The latest issue of the Aleksanteri Insight is written by Dr. Dmitry Yagodin, who is also working as an editor of the issue series of expert opinions, published by the Aleksanteri Institute quarterly. The publication is titled “The rebirth of news media as a public institution in Russia” and focuses on the role the news media play in Russia these days – whether it is “the institution of public accountability or a publicity tool”.
International conflicts trigger propaganda, but they also generate demand for change. Journalism history hints at the ways in which the rebirth of the Russian media may begin, writes Dmitry Yagodin.
Read the issue online on the Aleksanteri Institute’s website.
“The Geopolitics of Renewables in Kazakhstan and Russia” article written by Professor Natalie Koch and Professor Veli-Pekka Tynkkynen has been published in “Geopolitics” journal in March.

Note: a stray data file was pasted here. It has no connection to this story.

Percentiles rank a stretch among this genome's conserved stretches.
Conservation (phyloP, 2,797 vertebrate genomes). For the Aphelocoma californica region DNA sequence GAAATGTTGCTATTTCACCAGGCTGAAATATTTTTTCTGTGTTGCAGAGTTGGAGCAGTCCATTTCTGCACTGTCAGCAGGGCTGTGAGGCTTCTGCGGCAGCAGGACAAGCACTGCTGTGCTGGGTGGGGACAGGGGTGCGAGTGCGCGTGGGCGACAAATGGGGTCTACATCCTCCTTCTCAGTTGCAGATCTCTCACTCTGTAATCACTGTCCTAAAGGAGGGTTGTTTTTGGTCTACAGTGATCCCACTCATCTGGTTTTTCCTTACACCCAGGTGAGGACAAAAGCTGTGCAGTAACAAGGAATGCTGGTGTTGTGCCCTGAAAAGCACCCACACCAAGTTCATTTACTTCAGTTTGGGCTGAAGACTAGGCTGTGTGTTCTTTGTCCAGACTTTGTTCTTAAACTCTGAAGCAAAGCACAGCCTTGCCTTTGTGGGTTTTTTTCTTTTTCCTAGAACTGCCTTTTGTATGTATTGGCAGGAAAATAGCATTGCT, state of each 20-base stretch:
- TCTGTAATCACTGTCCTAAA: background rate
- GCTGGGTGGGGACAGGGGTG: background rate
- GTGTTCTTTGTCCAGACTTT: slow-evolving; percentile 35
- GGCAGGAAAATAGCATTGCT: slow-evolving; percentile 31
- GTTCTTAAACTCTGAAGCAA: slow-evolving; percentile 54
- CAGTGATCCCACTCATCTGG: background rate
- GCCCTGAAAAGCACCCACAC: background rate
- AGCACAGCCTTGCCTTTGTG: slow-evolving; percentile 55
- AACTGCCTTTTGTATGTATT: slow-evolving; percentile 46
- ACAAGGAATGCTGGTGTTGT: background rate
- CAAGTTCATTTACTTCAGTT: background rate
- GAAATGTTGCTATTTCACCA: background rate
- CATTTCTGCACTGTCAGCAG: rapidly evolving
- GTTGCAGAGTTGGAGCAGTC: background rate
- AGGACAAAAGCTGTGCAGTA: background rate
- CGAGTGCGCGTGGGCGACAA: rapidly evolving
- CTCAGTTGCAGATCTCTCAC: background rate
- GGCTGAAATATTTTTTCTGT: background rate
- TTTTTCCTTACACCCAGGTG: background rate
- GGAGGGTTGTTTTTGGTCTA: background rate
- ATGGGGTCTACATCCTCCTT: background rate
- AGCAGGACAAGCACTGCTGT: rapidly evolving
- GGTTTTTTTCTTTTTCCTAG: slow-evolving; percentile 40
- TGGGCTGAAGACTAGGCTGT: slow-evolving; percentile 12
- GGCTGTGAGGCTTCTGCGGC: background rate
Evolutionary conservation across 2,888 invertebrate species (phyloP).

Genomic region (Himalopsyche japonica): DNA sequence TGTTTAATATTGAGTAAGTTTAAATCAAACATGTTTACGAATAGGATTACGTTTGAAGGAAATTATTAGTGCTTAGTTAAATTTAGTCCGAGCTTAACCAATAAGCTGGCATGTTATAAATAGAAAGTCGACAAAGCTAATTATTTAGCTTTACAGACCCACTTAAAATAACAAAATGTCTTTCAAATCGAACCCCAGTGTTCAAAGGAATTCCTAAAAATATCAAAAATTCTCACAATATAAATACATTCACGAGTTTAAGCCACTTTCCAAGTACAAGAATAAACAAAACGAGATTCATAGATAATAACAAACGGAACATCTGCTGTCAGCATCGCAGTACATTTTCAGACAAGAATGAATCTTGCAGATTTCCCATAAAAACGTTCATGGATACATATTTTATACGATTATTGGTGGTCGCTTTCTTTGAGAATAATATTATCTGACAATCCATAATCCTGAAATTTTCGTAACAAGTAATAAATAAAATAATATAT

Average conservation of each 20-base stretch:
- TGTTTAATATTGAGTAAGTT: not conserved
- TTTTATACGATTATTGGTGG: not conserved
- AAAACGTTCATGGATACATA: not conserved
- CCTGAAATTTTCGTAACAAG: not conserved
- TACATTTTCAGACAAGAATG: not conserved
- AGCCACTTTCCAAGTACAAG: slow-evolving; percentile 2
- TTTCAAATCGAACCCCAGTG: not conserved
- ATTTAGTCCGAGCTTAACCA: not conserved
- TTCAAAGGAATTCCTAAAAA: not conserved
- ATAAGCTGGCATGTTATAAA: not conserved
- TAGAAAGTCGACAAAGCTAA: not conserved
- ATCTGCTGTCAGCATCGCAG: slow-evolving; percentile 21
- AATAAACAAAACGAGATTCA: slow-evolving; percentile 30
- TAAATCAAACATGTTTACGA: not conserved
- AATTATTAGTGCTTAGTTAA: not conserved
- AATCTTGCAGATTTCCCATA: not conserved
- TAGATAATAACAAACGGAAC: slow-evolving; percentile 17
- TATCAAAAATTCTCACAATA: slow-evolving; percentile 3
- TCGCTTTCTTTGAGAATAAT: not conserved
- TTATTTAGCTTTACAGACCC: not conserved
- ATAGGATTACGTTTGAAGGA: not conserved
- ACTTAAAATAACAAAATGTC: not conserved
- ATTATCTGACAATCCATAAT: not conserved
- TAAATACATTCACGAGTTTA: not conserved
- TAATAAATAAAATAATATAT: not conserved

This article examines recent renewable energy initiatives in two hydrocarbon rich states of Eurasia: Kazakhstan and Russia. The global nature of challenges surrounding energy and natural resource use demand that sustainability and “energy transition” policies be understood as geopolitical issues, which are increasingly (re)defining political relations among and within states. Existing research and media coverage of international energy politics in Eurasia is overwhelmingly dominated by a focus on oil and gas extraction, especially in Kazakhstan and Russia, due to their central place in traditional hydrocarbon fuels markets. As elsewhere in the world, however, political and economic leaders in both countries have started to adopt the language of promoting environmental sustainability, the “green economy,” and renewable energy infrastructures. Taking a critical geopolitics lens to recent developments, this article considers who is involved in advancing renewable energy in contexts that have traditionally been dependent on traditional energy sources, and what this may portend for the shifting energy landscape of Eurasia.
The article can be accessed at Taylor&Francis Online website.